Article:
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Posts Tagged ‘Steve Rubin’

Steve Rubin Named President of Henry Holt

henryholtlogo.jpgToday Macmillan CEO John Sargent announced that Steve Rubin will become president and publisher of Henry Holt at the beginning of November.

The current Henry Holt president Dan Farley will turn his attention towards managing the Macmillan Children’s Publishing Group. In September, Rubin resigned as executive VP and publisher-at-large for Random House, a position he assumed in February following massive restructuring at the conglomerate. Before that, he had served as Doubleday Broadway Group’s former publisher.

Here’s Rubin’s statement, from the subscription-only article: “Throughout my career, I have always strived to publish those exceptional books that bridge the gap between commerce and literature. I believe that Holt is the perfect place to do this, given that its sister companies are the distinguished Farrar Straus and the powerhouse St. Martin’s Press, I can’t wait to work more directly with books and authors in developing a tight, powerful, focused list.”

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Steve Rubin Resigns at Random House

rh23.jpgAfter serving as executive VP and publisher-at-large for Random House since February, former Doubleday Broadway Group publisher Steve Rubin has resigned from the restructured conglomerate.

According to Publishers Weekly, the executive decided to move on after 25 years at the company. In February Rubin took on a new position, serving as a “new business advocate” after the company rearranged its imprints and laid-off many employees–a move that altered his old Doubleday Broadway Group position.

Here’s more from the article: “In his memo about Rubin’s resignation, Random chairman Markus Dohle praised Rubin for having ‘one of the most accomplished and distinguished careers in our company’s history.’ Dohle said that since becoming publisher-at-large Rubin has contributed to shaping Random’s global strategy and helped land several promising projects, including the book to be written by former President George W. Bush.”

Yes, Virginia, Harry Potter Changed the Publishing Industry

As sales of HARRY POTTER AND THE DEATHLY HALLOWS climb enough to sell out its first printing – prompting Scholastic to up the number of copies in print to 14 million – AP’s Hillel Italie asks a slew of publishing movers and shakers how Harry Potter has changed the industry. First, no book could have possibly sold this quickly. “With Potter, you have almost a perfect storm of events,” said Steve Ross, president and publisher of Collins, a division of HarperCollins. “You have changes in technology and capacity, the synergy that worked so effectively between the books and the movies, and, most importantly…they were books of startling quality.”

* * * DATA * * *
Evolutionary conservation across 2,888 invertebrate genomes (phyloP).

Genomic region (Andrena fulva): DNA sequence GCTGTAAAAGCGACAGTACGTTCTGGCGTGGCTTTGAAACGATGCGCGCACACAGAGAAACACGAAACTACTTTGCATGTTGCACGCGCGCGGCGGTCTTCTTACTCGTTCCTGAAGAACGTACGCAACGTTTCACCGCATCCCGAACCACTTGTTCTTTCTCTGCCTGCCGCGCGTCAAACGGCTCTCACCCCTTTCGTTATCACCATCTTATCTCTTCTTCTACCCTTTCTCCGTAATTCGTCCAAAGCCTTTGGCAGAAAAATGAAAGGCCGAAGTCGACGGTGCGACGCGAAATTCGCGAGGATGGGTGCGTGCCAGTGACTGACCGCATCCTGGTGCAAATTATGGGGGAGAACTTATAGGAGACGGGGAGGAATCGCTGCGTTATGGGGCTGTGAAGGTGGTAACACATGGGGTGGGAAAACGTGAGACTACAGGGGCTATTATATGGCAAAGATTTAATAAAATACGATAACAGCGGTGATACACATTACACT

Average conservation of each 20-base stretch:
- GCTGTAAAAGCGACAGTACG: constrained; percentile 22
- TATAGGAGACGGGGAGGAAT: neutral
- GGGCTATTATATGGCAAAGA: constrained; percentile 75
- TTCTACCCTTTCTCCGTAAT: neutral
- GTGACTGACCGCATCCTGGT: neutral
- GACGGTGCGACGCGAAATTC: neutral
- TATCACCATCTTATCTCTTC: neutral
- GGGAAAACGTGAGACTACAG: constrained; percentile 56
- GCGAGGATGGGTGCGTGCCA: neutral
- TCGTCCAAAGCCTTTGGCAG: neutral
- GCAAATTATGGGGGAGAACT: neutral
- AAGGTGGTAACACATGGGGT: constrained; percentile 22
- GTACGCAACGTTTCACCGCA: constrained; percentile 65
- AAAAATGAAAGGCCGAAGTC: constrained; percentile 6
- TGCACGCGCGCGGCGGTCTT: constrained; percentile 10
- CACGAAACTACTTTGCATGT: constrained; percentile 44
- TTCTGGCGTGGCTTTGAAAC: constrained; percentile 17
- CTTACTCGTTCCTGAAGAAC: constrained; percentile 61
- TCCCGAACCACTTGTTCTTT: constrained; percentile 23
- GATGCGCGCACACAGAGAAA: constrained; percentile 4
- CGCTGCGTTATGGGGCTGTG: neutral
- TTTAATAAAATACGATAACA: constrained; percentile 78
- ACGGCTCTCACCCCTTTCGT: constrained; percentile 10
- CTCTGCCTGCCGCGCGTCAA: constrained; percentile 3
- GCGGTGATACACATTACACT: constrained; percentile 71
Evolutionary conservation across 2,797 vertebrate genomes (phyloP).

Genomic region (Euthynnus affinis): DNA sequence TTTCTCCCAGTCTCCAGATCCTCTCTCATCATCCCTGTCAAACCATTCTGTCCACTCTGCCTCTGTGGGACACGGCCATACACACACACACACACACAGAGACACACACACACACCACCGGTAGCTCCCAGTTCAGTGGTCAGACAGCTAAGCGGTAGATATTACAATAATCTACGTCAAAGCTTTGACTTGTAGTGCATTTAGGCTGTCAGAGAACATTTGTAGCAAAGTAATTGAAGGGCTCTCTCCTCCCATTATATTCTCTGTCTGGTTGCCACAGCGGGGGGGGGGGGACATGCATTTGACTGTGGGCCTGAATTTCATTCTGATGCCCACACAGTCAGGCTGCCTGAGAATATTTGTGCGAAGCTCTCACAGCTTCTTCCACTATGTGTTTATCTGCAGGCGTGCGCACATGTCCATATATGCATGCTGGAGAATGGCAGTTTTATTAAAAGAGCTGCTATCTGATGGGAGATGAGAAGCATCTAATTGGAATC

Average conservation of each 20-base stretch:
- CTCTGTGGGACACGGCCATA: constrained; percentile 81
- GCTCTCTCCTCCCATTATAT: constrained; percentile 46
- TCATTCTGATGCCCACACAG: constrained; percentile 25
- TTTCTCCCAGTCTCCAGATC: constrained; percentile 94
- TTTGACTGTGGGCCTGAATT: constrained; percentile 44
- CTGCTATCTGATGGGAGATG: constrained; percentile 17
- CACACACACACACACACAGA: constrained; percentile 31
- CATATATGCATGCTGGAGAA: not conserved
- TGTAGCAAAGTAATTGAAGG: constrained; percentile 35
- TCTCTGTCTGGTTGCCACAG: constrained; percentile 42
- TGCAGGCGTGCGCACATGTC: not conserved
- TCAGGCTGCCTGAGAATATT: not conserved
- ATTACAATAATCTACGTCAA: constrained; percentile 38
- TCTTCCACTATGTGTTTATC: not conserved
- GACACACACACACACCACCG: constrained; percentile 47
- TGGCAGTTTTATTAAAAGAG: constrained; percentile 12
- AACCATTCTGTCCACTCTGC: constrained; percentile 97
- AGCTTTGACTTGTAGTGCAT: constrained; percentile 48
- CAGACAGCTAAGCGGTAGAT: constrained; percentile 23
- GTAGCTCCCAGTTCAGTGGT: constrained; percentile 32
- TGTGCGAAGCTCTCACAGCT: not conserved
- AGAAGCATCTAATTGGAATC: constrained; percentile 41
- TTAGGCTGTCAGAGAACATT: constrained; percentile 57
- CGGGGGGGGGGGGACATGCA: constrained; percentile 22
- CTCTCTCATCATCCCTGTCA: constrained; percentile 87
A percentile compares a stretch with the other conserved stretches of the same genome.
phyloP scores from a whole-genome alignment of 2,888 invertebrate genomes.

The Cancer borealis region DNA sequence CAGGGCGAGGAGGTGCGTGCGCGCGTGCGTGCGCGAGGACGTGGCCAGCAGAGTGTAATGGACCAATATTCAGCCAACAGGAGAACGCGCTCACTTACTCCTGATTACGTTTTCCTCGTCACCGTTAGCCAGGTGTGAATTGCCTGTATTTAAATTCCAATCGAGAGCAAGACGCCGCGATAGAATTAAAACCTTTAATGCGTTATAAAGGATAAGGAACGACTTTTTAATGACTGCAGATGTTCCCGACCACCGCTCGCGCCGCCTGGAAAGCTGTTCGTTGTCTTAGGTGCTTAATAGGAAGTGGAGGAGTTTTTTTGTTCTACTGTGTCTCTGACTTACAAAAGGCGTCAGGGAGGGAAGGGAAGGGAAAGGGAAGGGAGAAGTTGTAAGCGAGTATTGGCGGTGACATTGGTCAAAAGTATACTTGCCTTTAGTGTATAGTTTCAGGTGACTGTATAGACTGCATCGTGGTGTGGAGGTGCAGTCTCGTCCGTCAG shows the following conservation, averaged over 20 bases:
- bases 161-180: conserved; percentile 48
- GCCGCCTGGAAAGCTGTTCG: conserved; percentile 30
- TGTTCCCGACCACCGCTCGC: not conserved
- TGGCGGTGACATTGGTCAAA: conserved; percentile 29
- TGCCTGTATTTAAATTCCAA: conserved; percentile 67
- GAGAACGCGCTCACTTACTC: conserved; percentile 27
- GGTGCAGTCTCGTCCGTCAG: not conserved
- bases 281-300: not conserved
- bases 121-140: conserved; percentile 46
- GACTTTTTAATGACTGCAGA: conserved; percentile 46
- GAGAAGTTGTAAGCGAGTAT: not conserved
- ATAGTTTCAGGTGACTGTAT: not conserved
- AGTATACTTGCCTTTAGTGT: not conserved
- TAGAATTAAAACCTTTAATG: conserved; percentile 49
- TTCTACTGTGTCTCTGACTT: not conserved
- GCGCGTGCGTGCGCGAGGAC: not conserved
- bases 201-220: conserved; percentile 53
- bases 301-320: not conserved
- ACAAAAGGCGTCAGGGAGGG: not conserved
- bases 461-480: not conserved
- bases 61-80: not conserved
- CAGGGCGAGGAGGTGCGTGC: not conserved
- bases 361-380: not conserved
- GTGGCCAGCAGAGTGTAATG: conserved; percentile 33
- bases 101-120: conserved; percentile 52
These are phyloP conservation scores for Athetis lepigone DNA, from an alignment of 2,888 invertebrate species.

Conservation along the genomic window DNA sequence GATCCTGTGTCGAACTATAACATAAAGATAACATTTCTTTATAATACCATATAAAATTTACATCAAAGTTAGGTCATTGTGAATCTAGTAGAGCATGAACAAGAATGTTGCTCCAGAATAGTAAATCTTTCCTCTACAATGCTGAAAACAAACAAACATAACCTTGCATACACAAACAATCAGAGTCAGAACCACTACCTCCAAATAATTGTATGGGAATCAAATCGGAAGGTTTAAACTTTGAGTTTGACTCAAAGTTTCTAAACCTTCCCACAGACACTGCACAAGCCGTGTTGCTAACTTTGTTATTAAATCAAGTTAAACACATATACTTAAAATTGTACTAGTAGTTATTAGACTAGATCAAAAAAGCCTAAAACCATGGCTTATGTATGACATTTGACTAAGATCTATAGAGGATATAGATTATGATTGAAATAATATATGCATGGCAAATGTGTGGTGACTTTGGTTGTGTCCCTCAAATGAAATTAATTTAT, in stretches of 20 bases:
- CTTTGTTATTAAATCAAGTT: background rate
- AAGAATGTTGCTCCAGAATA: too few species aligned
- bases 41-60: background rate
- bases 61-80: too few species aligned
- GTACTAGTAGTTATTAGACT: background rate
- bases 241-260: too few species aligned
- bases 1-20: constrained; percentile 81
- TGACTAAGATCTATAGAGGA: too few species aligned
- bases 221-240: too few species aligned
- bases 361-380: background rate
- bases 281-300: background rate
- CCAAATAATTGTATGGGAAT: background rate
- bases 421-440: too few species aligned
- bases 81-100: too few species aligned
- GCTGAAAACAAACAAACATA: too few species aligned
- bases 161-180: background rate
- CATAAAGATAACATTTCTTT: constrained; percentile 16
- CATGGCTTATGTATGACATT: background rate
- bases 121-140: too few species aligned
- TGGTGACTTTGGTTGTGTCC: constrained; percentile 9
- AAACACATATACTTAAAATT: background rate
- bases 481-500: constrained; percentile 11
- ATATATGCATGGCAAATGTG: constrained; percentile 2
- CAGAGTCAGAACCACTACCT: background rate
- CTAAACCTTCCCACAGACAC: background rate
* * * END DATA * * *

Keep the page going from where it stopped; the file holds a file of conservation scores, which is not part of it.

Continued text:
Doubleday Broadway president and publisher Steve Rubin credits Potter for changing the way the imprint will market the next book by Dan Brown. “I surely would hesitate before trying to do something like 12 million copies…but thanks largely to Potter, we can think about numbers we wouldn’t have imagined before.” Other ways Harry Potter changed and was changed: fewer distribution hubs causing more efficient delivery patterns; better technology enabling email use for manuscript delivery, supply and demand updates and communication; and a blockbuster mentality helped by the movies. “It wasn’t conceivable for a hardcover book to have that kind of sales, even for a book as sought after as Jaws,” said Random House spokesperson Stuart Appelbaum. “At that time, the mass market paperback was the format for multimillion sellers. But mass merchandisers weren’t selling as many books, and at the same velocity, as they do today.”

Faulks Confirmed as Author of Centenary Bond Novel

Score one for MI6, who correctly predicted that Sebastian Faulks, most recently the author of ENGELBY, is the newest author aboard the James Bondenterprise. DEVIL MAY CARE is scheduled to be published on May 28, 2008 – just in time for the 100th anniversary of Ian Fleming‘s birth – by Penguin in the UK and Doubleday in the US. Doubleday president and publisher Steve Rubin bought US rights from Gillon Aitken with Deb Futter to edit.

“Three pages into DEVIL MAY CARE and you are immediately thrown back into the world of James Bond and all those wonderful characters we have come to love,” Rubin said in the announcement, reprinted on Doubleday Broadway’s official blog. “DEVIL MAY CARE is pure Fleming channeled by Faulks – a madcap adventure, a romantic romp and a book you can devour in one sitting. It all starts in Paris, and no one alive writes better about Paris than Sebastian Faulks.”

The book will be set in 1967, when, Faulks said yesterday, “Bond is damaged, ageing and in a sense it is the return of the gunfighter for one last heroic mission”. His own interpretation of the spy, he hinted, would show all the caddishness of Bond’s previous incarnations, tempered with just a shade of new-mannish sensitivity. He has been widowed and been through a lot of bad things … He is slightly more vulnerable than any previous Bond but at the same time he is both gallant and highly sexed, if you can be both. Although he is a great seducer, he really does appreciate the girls he seduces and he doesn’t actually use them badly.”